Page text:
Thursday, May 21, 2015

Ukraine: Now under control of Pro-Russian Separatists, Donetsk has become Eastern Ukraine's Lawless City

A local woman walks past a damaged building
This once-booming industrial city of 1 million is now largely a lawless and lifeless center of eastern Ukraine's separatist movement, where residents live under constant threat from marauding militias.
Although pro-Russian separatists and the Ukrainian armed forces agreed to a cease-fire last February, the sounds of artillery fire and shelling have never ceased to echo through the war-torn city. The fighting has slowed, but not stopped. 
Pro-Russian separatists of the self-proclaimed Donetsk 
People's Republic sit atop a self-propelled gun during the 
Victory Day parade in Donetsk on May 9, 2015. 
(Photo: Aleksey Filippov, AFP/Getty Images)
For the past year, Russian-backed separatists have controlled the self-proclaimed Donetsk People's Republic (DNR). Most stores have shut down, and only a few restaurants remain open, filled mainly with young separatist militia fighters in dark green fatigues who rampage through the city as if it were their own playground, civilian residents say.
A resident carries out belongings from an apartment 
damaged recently by shelling in Donetsk 
(Photo: Nikolai Gontar, EPA)
Olexandra Matviichuk, who heads the Center for Civil Liberties in Ukraine, said confrontations among varied militias are common at the expense of law and order. "No functioning legal mechanisms (exist) in these territories," Matviichuk said. As a result, "any person can become a victim of looting, torture, hostage-taking and execution."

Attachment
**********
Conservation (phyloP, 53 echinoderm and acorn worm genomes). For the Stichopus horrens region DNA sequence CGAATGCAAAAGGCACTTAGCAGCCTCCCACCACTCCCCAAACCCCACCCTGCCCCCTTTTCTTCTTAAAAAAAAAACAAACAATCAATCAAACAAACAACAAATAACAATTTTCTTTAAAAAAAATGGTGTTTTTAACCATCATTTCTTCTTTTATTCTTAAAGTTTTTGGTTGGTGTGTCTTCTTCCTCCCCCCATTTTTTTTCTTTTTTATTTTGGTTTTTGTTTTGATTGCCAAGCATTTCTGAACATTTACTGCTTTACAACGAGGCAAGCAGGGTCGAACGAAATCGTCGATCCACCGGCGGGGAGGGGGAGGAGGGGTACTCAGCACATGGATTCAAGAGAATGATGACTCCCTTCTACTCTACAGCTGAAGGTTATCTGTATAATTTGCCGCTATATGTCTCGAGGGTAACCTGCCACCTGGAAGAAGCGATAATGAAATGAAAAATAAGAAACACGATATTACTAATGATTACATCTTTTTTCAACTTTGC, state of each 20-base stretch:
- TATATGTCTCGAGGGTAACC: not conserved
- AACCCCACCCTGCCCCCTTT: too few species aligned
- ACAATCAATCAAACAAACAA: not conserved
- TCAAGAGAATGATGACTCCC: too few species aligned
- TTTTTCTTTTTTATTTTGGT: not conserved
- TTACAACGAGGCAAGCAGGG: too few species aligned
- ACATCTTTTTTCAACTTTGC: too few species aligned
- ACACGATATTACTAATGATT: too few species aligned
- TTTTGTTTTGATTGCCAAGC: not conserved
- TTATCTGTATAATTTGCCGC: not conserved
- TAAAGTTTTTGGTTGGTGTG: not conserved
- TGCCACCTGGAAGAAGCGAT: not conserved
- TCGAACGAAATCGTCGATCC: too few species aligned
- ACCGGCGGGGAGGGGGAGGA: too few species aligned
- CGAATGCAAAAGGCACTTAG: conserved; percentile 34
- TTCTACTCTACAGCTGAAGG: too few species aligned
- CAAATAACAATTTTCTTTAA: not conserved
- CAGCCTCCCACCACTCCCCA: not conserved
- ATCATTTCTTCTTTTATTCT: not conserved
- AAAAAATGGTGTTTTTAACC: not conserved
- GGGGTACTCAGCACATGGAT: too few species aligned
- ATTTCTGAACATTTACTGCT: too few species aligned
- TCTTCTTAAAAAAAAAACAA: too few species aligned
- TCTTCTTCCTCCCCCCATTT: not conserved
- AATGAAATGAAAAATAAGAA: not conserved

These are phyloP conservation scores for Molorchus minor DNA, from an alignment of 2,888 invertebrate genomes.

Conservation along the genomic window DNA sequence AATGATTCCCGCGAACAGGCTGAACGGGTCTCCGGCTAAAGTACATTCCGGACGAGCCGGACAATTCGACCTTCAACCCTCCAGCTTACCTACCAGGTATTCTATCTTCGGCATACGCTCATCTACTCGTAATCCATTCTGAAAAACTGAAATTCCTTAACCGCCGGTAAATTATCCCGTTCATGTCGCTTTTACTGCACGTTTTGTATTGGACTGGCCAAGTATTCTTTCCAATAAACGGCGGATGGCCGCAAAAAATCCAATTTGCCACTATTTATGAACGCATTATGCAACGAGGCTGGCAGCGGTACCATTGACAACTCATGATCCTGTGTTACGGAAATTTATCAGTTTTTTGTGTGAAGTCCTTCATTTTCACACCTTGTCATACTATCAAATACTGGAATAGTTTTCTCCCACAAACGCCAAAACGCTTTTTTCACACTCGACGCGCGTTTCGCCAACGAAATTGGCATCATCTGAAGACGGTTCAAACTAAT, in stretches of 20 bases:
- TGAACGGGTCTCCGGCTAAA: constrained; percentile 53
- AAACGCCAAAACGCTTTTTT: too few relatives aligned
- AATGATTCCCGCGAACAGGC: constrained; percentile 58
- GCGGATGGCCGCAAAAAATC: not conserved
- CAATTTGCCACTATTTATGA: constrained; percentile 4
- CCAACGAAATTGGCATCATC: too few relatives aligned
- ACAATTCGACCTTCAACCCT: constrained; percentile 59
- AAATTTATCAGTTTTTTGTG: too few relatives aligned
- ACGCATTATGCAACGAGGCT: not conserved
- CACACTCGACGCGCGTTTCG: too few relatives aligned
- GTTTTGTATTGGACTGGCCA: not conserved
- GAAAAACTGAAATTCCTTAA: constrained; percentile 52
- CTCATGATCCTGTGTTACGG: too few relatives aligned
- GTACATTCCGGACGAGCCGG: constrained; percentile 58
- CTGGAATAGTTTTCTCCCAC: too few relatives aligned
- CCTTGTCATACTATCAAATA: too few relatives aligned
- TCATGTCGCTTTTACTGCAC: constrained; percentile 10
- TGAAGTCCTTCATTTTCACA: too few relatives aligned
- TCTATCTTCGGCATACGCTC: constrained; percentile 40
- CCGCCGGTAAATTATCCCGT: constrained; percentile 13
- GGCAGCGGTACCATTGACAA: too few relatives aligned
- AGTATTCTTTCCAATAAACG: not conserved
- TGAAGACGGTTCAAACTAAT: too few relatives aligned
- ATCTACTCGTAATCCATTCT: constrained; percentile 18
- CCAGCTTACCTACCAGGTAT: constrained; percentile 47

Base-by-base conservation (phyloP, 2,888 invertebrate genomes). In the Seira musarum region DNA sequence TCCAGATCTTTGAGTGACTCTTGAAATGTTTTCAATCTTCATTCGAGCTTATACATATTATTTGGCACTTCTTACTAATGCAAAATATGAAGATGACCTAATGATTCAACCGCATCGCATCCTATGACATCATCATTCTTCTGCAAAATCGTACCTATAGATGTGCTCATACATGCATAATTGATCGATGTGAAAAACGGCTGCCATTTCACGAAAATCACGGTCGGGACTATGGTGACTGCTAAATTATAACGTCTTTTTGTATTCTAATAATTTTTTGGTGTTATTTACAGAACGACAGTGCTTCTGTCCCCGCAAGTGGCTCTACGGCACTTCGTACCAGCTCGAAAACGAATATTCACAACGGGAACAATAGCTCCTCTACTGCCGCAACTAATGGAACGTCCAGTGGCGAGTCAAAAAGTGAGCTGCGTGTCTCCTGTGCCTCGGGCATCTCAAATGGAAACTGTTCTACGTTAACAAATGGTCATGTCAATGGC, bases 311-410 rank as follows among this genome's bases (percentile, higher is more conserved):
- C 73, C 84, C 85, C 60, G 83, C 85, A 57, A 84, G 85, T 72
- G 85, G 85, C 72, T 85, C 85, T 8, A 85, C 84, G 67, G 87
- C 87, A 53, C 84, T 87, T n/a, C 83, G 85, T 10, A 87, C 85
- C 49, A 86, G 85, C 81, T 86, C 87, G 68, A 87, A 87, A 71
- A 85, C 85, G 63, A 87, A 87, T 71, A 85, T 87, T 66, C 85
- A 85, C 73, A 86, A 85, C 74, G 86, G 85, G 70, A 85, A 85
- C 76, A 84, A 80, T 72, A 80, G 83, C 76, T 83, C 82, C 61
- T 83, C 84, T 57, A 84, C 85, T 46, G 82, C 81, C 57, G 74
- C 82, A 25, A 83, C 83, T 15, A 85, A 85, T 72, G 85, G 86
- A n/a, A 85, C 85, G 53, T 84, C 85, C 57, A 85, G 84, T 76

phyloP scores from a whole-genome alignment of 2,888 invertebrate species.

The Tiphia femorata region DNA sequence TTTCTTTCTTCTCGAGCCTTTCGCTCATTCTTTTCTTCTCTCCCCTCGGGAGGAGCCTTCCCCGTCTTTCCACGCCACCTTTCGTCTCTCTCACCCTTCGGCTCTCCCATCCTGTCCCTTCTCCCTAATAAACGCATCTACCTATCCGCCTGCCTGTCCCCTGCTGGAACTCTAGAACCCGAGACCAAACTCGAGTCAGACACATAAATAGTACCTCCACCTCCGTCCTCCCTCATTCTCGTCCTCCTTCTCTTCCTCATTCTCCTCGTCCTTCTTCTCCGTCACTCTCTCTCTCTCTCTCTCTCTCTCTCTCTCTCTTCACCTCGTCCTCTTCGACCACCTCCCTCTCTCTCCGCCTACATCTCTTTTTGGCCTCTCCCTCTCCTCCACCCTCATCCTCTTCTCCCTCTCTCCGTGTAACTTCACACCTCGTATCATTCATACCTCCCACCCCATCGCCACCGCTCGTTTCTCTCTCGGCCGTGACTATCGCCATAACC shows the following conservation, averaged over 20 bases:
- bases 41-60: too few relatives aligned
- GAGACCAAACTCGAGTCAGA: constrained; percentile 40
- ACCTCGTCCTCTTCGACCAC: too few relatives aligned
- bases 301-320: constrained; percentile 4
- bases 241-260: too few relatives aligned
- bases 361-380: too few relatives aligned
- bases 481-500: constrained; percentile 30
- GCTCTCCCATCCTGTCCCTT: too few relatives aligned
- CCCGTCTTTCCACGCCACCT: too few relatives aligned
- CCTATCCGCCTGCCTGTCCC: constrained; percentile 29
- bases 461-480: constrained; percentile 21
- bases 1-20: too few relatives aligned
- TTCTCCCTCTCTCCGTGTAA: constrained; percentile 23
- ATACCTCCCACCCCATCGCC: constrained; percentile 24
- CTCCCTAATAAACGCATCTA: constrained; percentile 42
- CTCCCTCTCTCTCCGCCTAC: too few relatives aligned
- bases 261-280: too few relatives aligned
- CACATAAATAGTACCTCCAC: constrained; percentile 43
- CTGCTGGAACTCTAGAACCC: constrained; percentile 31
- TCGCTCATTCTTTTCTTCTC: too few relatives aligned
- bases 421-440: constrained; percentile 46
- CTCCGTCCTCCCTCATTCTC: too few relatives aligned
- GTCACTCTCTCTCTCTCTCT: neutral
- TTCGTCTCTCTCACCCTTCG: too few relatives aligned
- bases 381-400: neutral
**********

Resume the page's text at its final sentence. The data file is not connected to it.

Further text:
Off a main street in the city center as dusk starts to fall, two DNR policemen, Bogdan Kvetka and Ruslan Ivanov, agreed to sit down with USA TODAY in a small closed cafe to describe the lawlessness that has gripped their city. Because of their fear of retribution from fellow separatists, the cafĂ© owner — a trusted friend of the men — locked the doors as the pair, still in military fatigues, nervously recounted what life is now like here.
USA Today sat down with two DNR policemen who 
admitted they cannot implement law and order in 
the city.(Photo: Abed al Qaisi, for USA TODAY)
Militia fighters, they explained, are able to carry out criminal acts with impunity. Fighters ignore the law, knowing they have the support of their own paramilitary group that can stir up trouble if one of its members is confronted. Both Kvetka and Ivanov said they are unable to enforce order.
Read the rest of the story HERE.

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